Fishy Code: In Which I Lose My Mind

An Unexpected Journey

Localhost? Why the hell is it accessing localhost?

Those words ran through my head while I peered at a pile of compressed javascript. It was in a js file being loaded from a remove server- someservice.com/api.js. It was part of a connection speed test api I was using on a weekend project.

I was trying to figure out why this file was making ajax calls when the file was loaded, rather than when it was being used. The code was clearly minified, but I can usually muddle my way through the useless variable names to figure out what's going on.

This code was a bit different, though. Take a look:

        var q8 = parseInt(K8, 2),
            M8 = 'http://localhost?q=;%29%28emiTteg.%29%28etaD%20wen%20nruter',
            W8 = M8.constructor.constructor(unescape(/;.+/ ["exec"](M8))["split"]('')["reverse"]()["join"](''))();
        return {
            L8: function(w8) {
                var c8, B8 = 0,
                    v8 = q8 - W8 > e8,
                    p8;
                for (; B8 < w8["length"]; B8++) {
                    p8 = parseInt(w8["charAt"](B8), ((0x190, 0x186) < 0xB0 ? (62., "c") : (0x16E, 7.16E2) >= 143. ? (148., 16) : (5.850E2, 56.)))["toString"](2);
                    var T8 = p8["charAt"](p8["length"] - 1);
                    c8 = B8 === 0 ? T8 : c8 ^ T8;
                }
                return c8 ? v8 : !v8;
            }
        };

At first glance, it's mostly gibberish. I wouldn't have given it a second look if it weren't for the localhost. Why the hell would it need that? This is meant to be included on a web page loaded by end users- there’s no reason to load something from their machines (even if the same-origin policy didn’t prevent it).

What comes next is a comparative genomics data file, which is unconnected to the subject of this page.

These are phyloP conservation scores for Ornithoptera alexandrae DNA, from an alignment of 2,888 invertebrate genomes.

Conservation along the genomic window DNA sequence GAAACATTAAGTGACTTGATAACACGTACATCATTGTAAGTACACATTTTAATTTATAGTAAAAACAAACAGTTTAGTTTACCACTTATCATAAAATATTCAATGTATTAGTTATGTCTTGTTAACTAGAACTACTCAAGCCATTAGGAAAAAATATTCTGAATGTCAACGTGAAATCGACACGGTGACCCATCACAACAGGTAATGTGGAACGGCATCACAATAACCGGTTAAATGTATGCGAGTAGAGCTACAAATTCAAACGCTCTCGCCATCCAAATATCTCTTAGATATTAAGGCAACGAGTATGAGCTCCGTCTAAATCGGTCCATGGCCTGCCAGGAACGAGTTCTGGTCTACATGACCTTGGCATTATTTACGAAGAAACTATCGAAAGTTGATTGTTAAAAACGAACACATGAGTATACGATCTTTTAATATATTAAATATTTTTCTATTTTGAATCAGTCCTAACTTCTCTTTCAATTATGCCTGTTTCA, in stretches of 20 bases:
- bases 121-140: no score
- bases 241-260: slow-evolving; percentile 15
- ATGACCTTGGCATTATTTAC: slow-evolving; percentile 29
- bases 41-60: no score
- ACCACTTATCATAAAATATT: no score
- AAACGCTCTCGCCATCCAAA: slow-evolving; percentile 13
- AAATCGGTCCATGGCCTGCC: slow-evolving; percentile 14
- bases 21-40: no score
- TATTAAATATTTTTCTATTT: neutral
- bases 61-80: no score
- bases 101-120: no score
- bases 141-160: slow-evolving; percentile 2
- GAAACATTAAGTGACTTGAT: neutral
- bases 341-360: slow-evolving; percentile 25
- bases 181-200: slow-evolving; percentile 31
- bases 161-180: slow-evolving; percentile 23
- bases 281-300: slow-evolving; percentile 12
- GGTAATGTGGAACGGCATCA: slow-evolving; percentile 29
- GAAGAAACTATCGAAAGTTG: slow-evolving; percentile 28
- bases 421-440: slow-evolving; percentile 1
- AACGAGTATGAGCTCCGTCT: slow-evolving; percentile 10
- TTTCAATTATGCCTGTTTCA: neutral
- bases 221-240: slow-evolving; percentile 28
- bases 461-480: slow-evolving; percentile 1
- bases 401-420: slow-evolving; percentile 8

So, the first step is to see where that’s being used. Turns out it's used only in the two lines above: M8 = ... and W8 = .... And what the heck is W8 = ... doing?

I broke it down from the middle:

/;.+/ ["exec"](M8)

That's just running a regex over that localhost url. It seems to just pull out everything after the semicolon. As such, it just gets %29%28emiTteg.%29%28etaD%20wen%20nruter.

With that result, it runs unescape, split, reverse, and join, producing the following steps:

";)(emiTteg.)(etaD wen nruter"

[";", ")", "(", "e", "m", "i", "T", "t", "e", "g", ".", ")", "(", "e", "t", "a", "D", " ", "w", "e", "n", " ", "n", "r", "u", "t", "e", "r"]

["r", "e", "t", "u", "r", "n", " ", "n", "e", "w", " ", "D", "a", "t", "e", "(", ")", ".", "g", "e", "t", "T", "i", "m", "e", "(", ")", ";"]

"return new Date().getTime();"

Alright, there's no way any js minifier or compiler would go so far out of its way just to produce that string. This was intentionally obfuscated.

Continuing on, it runs M8.constructor.constructor( ... )(); on it. What's going on here? Again by steps:

If M8 is a string, then M8.constructor is just the string constructor- a function used to create a string. It's the same thing you're using when you call String('foo'). In fact, 'somestring'.constructor === String.